The core finding is that all of this happens only during sleep. These molecular processes that are so important to the formation of memory are an occurrence unique to  sleeping.

As we know, studying music requires just as much (if not more) mental as physical capability. The now deceased author, teacher, and concert violinist Robert Gerle once wrote that: “Recognition is when you can read a piece fluently with music. Recall is when you can play the piece fluently without music.” In order to move from recognition to recall, Gerle frequently taught a list of ten steps to work through the process of memorizing a piece. The first three are done with only the mind, building roadmaps in the head, making those roadmaps concrete by writing them down, and “mentalizing” by practicing the music in your head with all of your roadmaps incorporated before you even pick up the instrument. The other seven steps also require intensive mental investment. [5]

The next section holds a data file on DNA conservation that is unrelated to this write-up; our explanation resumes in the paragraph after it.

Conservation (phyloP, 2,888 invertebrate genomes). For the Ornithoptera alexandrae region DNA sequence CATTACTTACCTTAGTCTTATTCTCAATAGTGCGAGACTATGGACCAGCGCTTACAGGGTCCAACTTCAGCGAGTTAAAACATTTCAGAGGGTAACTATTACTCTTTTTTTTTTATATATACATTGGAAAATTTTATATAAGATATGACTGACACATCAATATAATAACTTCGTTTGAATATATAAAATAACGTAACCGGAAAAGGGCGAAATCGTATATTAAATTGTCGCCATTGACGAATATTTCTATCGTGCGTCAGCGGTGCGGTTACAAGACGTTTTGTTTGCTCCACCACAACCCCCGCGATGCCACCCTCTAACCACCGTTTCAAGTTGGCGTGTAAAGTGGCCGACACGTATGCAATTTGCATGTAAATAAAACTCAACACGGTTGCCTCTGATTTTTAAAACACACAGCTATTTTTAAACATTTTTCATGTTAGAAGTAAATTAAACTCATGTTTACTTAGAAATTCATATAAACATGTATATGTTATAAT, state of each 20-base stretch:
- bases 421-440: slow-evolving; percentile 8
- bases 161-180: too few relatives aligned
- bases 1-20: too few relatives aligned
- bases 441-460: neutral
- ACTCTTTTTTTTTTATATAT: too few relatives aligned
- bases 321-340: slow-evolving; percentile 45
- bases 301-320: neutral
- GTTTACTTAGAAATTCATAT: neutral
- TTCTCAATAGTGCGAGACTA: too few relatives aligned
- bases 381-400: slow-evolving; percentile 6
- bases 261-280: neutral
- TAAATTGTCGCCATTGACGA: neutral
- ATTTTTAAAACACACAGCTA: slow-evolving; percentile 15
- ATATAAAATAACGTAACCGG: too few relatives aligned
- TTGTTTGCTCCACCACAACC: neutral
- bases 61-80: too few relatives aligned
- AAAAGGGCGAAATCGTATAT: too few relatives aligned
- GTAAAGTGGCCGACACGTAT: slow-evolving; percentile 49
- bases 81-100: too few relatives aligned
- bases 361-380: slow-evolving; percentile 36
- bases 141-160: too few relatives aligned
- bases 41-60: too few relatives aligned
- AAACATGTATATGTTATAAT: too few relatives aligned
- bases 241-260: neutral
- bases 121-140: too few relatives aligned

It’s a stretch to say with certainty that more sleep = less memory slips. But, since the neuro-activity integral in memory formation and consolidation occurs only during sleep, it is undeniable that the effects of sleep on one’s overall capacity to retain AND access information bears a strong influence on one’s ability to recall music.

Scientific research provides some fascinating insights, but the field is constantly evolving, providing us with new information to consume, new hypotheses to test, and new dialogue to engage in.